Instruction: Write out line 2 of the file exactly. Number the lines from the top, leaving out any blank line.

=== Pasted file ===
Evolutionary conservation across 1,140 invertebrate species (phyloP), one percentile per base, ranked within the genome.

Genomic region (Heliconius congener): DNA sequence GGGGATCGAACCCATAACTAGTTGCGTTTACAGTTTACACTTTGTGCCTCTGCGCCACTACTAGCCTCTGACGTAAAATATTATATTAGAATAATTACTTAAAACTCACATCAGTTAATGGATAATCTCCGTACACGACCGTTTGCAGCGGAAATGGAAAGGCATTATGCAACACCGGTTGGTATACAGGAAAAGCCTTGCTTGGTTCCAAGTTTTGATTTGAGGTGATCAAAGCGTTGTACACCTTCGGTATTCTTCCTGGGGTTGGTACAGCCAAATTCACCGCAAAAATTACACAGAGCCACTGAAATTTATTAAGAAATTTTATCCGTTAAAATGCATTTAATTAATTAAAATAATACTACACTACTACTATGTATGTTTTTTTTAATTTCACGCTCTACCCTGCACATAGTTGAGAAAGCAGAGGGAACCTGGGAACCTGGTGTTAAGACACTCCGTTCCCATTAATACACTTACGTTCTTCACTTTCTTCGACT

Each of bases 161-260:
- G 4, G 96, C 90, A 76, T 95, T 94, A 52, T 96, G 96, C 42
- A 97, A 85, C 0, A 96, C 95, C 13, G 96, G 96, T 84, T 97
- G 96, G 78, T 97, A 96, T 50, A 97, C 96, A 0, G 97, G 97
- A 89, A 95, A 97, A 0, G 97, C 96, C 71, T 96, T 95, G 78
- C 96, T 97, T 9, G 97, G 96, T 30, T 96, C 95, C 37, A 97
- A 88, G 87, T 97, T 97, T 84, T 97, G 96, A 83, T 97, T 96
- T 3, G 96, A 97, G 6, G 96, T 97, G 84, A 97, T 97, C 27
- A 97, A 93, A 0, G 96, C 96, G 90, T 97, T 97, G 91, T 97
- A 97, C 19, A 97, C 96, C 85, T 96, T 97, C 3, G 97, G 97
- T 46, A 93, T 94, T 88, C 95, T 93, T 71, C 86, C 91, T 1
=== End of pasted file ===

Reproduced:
Genomic region (Heliconius congener): DNA sequence GGGGATCGAACCCATAACTAGTTGCGTTTACAGTTTACACTTTGTGCCTCTGCGCCACTACTAGCCTCTGACGTAAAATATTATATTAGAATAATTACTTAAAACTCACATCAGTTAATGGATAATCTCCGTACACGACCGTTTGCAGCGGAAATGGAAAGGCATTATGCAACACCGGTTGGTATACAGGAAAAGCCTTGCTTGGTTCCAAGTTTTGATTTGAGGTGATCAAAGCGTTGTACACCTTCGGTATTCTTCCTGGGGTTGGTACAGCCAAATTCACCGCAAAAATTACACAGAGCCACTGAAATTTATTAAGAAATTTTATCCGTTAAAATGCATTTAATTAATTAAAATAATACTACACTACTACTATGTATGTTTTTTTTAATTTCACGCTCTACCCTGCACATAGTTGAGAAAGCAGAGGGAACCTGGGAACCTGGTGTTAAGACACTCCGTTCCCATTAATACACTTACGTTCTTCACTTTCTTCGACT